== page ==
location of focus), and starting to navigate and test functions and
properties. An example: To find the name of the current window and the
class of the top-level window above it in the window tree, you could do the
- Turn BX on.
- Choose the Window Navigation map (if not already active) by typing an
apostrophe (which will say "Map") and a w (which will say "Window
- Type a Ctrl+F to jump to the window with focus.
- Type an "n" to get the name of that window. This will answer the first
of our two questions.
- Type Ctrl+T to jump to the top-level window above the
- Type C to get the class of this window.
Here is a list of basic commands that should help you figure out the
rest of them. These commands work in all maps except where noted. A few
commands, shown at the end of this list, are not really related to the help
system but are helpful in just about any map sometimes.
|JAWSKey+1 (normal JAWS Keyboard Help command)
||Activates a mode in which you can type any key to get JAWS to
announce its function at the current location.
||The Describe-Next-Key function: Press just before pressing another key
or key combination to hear its function without having to enter help mode
||Display in the JAWS virtual buffer a list of commands available at
the current location. F1 and JAWSKey+F1 also do this.
|Tab, Shift+Tab, and Enter
||Move among and execute, respectively, the commands available at
the current location.
|Ctrl+Tab and Ctrl+Shift+Tab
||Jump to the first or last command available at the current
||Switch to another key map. This key actually puts you into a map whose
purpose is to choose a map though, so the above help facilities work here to
help you find a map to use.
||The Where-Am-I function: Announce the current map name and location.
||The Context key (not available in all maps): In maps supporting
it, goes to a context map for the current location. This is, for
example, a way to get the MSAA Window or Client object from a window
||Find or Search: In maps supporting this feature, moves to a map of commands for searching and reviewing search results related to the original map. For example, typing / from the UIA Navigation map reaches a "UIA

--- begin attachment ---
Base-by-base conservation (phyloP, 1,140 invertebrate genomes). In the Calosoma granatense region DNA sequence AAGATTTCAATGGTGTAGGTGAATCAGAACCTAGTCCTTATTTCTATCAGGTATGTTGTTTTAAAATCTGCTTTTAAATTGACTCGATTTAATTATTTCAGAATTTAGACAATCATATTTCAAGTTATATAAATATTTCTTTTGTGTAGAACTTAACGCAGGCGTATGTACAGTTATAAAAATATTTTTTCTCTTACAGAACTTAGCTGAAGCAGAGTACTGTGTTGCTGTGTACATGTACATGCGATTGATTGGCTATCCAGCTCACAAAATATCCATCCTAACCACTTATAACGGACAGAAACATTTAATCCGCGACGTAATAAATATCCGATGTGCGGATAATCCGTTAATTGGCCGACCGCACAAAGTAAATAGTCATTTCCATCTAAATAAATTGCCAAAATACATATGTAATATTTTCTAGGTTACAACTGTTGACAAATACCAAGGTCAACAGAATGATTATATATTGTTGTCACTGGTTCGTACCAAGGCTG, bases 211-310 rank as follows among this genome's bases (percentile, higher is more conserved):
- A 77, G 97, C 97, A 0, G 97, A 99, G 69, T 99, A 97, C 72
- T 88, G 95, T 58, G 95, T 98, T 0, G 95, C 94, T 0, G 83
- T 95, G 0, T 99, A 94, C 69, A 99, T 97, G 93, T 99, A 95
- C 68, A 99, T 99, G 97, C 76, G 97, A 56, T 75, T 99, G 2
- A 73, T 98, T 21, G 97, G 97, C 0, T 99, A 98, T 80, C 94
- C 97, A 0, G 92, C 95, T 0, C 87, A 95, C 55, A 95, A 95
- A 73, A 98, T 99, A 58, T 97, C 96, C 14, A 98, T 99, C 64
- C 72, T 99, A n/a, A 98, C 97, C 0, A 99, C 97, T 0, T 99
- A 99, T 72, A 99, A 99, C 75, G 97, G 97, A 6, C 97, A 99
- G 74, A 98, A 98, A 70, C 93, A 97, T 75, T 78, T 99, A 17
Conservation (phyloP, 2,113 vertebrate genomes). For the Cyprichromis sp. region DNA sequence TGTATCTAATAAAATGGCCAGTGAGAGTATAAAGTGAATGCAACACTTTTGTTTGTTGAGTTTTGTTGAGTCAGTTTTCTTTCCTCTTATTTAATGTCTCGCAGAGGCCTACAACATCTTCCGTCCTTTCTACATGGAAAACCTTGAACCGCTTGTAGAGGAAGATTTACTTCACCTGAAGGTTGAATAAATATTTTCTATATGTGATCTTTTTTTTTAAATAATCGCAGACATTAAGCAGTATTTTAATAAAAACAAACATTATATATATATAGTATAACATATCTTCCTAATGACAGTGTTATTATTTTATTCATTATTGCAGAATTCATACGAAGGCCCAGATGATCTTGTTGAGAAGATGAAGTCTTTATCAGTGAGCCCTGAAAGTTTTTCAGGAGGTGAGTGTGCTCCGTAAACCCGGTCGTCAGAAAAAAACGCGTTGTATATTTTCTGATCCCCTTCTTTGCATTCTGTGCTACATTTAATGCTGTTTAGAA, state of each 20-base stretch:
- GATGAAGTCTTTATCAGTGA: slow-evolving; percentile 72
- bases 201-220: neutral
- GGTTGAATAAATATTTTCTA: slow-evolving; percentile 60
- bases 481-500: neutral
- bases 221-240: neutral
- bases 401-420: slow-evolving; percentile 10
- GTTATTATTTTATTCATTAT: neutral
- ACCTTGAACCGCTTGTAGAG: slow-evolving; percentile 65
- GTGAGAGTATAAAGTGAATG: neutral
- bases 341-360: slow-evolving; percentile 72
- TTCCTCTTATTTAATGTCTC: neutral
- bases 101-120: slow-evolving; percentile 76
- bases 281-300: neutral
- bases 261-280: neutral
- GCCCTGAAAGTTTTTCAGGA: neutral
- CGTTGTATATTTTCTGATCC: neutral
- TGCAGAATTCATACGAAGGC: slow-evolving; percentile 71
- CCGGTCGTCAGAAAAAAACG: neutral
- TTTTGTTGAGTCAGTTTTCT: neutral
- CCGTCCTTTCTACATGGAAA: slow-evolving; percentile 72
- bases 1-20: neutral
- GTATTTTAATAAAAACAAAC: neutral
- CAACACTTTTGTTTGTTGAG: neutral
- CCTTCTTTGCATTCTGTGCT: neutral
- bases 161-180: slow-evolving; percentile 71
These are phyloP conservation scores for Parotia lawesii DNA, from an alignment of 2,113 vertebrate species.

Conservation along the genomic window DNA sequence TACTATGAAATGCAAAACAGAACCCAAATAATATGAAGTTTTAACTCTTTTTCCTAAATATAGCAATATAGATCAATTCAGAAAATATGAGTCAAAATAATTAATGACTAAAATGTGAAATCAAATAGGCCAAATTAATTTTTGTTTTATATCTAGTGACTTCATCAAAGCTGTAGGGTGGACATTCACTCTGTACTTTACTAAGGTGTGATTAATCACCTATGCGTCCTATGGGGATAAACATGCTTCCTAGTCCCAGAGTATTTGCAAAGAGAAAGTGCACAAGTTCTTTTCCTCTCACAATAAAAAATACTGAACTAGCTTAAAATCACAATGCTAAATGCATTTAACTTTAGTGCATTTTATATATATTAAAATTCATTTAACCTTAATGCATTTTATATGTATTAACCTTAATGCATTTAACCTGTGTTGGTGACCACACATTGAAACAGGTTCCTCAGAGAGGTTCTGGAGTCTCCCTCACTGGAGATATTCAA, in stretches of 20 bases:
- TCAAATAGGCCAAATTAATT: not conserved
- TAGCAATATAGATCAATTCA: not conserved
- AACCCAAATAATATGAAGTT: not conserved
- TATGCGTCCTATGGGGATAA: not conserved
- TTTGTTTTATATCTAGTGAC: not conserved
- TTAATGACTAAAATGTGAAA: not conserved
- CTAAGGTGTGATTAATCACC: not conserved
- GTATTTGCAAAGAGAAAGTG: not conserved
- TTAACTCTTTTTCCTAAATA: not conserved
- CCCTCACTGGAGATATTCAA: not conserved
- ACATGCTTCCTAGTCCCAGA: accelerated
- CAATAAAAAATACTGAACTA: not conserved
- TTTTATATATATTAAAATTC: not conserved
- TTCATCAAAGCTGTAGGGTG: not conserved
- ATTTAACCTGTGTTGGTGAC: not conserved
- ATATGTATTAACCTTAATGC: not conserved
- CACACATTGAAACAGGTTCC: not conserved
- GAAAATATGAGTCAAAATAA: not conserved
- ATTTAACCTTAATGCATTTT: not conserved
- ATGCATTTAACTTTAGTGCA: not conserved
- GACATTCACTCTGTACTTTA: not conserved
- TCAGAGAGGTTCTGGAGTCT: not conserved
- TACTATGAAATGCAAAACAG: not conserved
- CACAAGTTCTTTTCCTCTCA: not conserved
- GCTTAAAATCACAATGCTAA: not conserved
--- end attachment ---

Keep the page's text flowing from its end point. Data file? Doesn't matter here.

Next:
Find" map for performing UIAScriptAPI searches, whereas typing / from an XML map reaches a map for performing XPath queries on an XML tree.
||In maps supporting this feature, cycles among related maps for the
current type of location. For example, ; cycles among
Cursor Navigation, Pixel Navigation, and other related maps that
address physical screen locations.
|Alt+Shift+Up and Alt+Shift+Down
||BX history navigation: Move backward and forward among locations already visited, via any map, in visitation order.
||The BX Mark system: This goes to a small map used for setting,
clearing, and jumping to marks. A "mark" is a location (a
window, an MSAA object, an HTML object, etc.).
|Windows with a letter
||A shortcut for jumping to a specific mark. For example, if you
created mark A earlier, Windows+A will return to it.
Jumping to a mark will also return you to the map you were in when you
created that mark.
||Brings up an edit box in which you can type a JAWS function call
with parameters and press Enter to run it immediately.
Nested function calls will not work.
||Cycle through available cursors. Useful in maps where the normal
PC and JAWS cursor commands are not available.
||Object type name: Press once to hear the name of the current
object's type, assuming the current location involves an object,
and twice to hear its interface name.
This is an advanced feature and may require
TLBInf32.dll to be
||Object overview: Brings up a virtual buffer describing the
interface to the current object, assuming the current location
involves an object. This is another advanced feature requiring
||Exit a nested key map if one is active, returning to the one
active before it was loaded. This is a way out if, for example, you
hit an apostrophe (map switch) by mistake and don't really wish to
||Starts and stops text collection. Type once to start text collection,
then use one or more BX commands that produce collectable output (most
output is collectable, but the output of
Say commands, such as
SayWindowTypeAndText is not). Finally, type this command a
second time to place all collected output in the virtual buffer for viewing,
copying to clipboard, etc.
||Cycle through the three possible MSAA modes available in JAWS. The
first press of this command simply announces the current mode; subsequent
presses (without other intervening commands) will cycle through the
remaining modes. The MSAA mode can have an effect on the output of numerous
JAWS commands, notably commands like
The BX Quick Key
A more recent feature of BX is the so-called "BX Quick Key," sometimes
also written as "QuickKey" (without the space). This is a key that
provides access to a miscellaneous set of functions without requiring
BX itself to be activated first with JAWSKey+Space. By
default, the Quick Key is not set up; but it can be set up simply by
adding a QuickKey assignment to
the JAWS user folder. The BX author
prefers to assign the right bracket key (]) key as the BX
To assign a quick key:
- Enter BX and go to the BX Configuration map (Apostrophe Ctrl+B).
- Type J to load
bx_user.cnf into Notepad. If
it does not exist, let Notepad create it.
- Add a line saying, for example, "Quickkey=]" (without
the quotes) to the
[BX Options] section. If the section
does not exist, add that section header as well:
Replace "]" with the key you wish to use as a quick key.